"This is going to happen whether or not you want it," Nathan allegedly said to Brae as he brandished a gun in her face. "And if you're smart you'll go along with it, or you'll end up just like him."
So Brae said she did just that. When MacNeil came home July 19, 2007, from a night spent at his girlfriend's, he was attacked by the siblings, according to Brae. She said she bound her stepfather's wrists with zip ties, and then Nathan zip tied Brae's wrists. It was Nathan, Brae claimed, who shot MacNeil four times, bolted out the back door, jumped in his truck and drove back to Arizona.
But what was Nathan's side of the story? He said he wasn't even in California that day, let alone at the scene of the crime.
In a videotaped interrogation with San Diego detectives J.C. Smith and Brett Burkett, Nathan denied any involvement, and then asked to speak to an attorney.
"I need a lawyer," Nathan said. "This is too powerful ... I'm trying to tell you guys I wasn't involved."
Nathan and Brae seemed like the kids next door-- but as police delved into their backgrounds, they learned that deep beneath the surface lurked a horrible family secret.
Their mother, school teacher Doreen Hansen, had been suicidal and depressed for years. And according to many, her illness manifested itself as acute emotional, verbal and even physical abuse of Nathan and Brae.
Amid the terror of the abuse, MacNeil, who married Doreen when the kids were 4 and 6 years old, was a source of solace for the children. He was the one they felt they could trust.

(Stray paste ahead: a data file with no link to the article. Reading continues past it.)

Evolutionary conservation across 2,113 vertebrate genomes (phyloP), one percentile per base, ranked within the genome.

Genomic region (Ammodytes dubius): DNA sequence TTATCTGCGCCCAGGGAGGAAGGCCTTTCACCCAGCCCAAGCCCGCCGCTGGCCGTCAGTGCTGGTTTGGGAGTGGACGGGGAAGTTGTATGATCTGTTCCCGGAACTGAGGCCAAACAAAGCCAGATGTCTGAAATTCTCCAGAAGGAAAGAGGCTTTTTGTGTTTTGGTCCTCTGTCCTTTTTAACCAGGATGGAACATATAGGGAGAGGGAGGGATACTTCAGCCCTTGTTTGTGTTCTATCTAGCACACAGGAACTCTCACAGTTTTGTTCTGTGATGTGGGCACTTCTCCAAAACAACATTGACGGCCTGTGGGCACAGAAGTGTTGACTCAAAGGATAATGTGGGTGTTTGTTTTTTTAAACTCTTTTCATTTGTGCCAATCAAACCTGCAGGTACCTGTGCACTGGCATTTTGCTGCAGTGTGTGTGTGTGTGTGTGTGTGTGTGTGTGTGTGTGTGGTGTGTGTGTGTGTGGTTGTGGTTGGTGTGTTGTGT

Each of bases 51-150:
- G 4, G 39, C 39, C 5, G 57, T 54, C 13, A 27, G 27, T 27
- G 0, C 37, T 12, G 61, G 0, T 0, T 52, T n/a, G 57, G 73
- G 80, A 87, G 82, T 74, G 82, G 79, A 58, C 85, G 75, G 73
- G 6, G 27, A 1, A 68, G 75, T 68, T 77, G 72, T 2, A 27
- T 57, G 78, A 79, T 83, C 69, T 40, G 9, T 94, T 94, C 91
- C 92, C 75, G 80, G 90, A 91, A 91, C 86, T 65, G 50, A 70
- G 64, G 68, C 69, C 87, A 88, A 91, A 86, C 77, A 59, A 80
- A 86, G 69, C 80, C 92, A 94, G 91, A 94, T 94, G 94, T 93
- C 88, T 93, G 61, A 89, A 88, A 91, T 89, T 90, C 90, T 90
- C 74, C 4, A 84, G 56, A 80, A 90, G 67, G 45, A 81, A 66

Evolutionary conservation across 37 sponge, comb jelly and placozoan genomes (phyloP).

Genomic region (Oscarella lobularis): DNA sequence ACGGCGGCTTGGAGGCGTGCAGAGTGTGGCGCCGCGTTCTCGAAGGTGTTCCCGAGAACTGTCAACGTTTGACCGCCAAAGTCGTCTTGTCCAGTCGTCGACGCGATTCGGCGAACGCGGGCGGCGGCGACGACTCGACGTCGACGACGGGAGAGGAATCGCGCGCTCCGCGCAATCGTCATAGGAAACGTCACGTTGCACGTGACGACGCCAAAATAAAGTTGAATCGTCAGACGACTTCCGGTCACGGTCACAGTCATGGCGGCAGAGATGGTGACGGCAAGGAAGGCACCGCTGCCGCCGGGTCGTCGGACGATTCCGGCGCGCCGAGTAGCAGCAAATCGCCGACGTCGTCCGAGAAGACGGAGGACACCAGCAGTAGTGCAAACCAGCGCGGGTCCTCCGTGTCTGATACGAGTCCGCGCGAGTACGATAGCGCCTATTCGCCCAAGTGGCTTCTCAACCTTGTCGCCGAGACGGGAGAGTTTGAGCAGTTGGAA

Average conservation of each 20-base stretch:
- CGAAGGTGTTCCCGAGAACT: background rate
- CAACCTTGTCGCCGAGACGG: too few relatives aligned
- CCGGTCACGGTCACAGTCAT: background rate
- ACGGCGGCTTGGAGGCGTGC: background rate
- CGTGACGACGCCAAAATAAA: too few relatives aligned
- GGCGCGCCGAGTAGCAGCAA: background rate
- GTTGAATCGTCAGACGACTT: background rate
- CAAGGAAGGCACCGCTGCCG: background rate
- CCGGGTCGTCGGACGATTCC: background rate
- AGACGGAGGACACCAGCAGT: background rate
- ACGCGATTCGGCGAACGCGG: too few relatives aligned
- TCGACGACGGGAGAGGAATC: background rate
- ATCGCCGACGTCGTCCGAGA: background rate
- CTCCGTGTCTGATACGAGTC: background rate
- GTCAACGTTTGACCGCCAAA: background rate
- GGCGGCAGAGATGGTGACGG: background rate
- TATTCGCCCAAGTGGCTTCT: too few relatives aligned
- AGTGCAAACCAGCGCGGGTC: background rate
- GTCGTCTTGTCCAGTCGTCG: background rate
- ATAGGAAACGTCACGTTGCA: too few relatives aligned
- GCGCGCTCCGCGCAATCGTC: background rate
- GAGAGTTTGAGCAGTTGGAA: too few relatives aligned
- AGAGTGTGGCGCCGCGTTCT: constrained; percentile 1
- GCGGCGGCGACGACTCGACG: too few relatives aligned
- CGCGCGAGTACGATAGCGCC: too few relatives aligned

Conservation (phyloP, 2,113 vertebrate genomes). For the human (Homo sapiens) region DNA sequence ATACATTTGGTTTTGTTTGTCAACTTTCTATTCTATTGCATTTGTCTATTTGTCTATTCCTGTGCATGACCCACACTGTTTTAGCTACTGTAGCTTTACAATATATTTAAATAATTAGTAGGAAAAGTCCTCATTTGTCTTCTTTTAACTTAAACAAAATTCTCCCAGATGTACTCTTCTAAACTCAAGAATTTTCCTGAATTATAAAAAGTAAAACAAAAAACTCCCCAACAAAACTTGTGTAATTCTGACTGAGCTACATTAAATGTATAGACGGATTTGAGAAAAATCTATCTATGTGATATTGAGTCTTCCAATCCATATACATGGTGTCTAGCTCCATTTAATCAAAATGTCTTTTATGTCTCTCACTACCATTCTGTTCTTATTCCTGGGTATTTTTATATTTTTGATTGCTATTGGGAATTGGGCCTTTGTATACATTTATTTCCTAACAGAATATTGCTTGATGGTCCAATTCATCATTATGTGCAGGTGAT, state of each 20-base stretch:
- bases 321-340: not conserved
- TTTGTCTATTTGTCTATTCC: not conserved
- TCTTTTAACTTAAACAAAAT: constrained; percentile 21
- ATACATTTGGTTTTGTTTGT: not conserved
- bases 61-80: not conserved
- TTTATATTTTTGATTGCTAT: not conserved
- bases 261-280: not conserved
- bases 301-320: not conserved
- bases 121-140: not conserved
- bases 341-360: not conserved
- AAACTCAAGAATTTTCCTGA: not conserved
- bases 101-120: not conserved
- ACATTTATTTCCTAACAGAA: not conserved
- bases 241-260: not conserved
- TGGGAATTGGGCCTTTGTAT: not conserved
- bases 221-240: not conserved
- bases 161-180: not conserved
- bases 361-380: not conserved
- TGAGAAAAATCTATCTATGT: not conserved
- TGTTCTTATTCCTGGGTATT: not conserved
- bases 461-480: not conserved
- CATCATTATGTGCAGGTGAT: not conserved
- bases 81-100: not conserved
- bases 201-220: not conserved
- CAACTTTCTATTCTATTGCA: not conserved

In the summer of 2006, tragedy struck when Doreen MacNeil committed suicide by swallowing a bottle of pills. After Doreen's death, Nathan stayed in Arizona but Brae moved back in with MacNeil. A year later, Brae and her brother were charged with MacNeil's vicious murder -- tragically, one day after his 63rd birthday.
Two years after the crime, in March 2009, the siblings stood trial for the murder of their stepfather. Pointing fingers at each other, Brae and Nathan were set to be tried at the same time but with two different juries -- a rare legal tactic designed to expedite the trials while keeping damning evidence from one case tainting the other's jury. Brae's jury would hear her confession, but Nathan's jury would not, because it was ruled inadmissible in his case.
Before the proceedings began, the prosecution suffered an astounding blow in pre-trial hearings when a judge ruled that Nathan's confession was inadmissible because of a Miranda issue. Jurors would never hear his confession.
For the prosecution and the police, the stakes were extremely high because this wasn't the first time the case had been presented. In November 2008, Nathan went on trial for the crime by himself, but the case was declared a mistrial because of a hung jury.
In his opening statement March 23, 2009, veteran prosecutor George Bennett made sure he painted a vivid picture for the jury.
"[MacNeil] had been shot 4 times. Once in the side, once in the face, in the head with grazing wound, and then shot point blank range in the back of his head ... What the evidence shows, ladies and gentlemen, in this case, is that a conspiracy to kill Timothy MacNeil existed between Brae Hansen and her brother."
Brae's defense attorney Troy Britt told another story.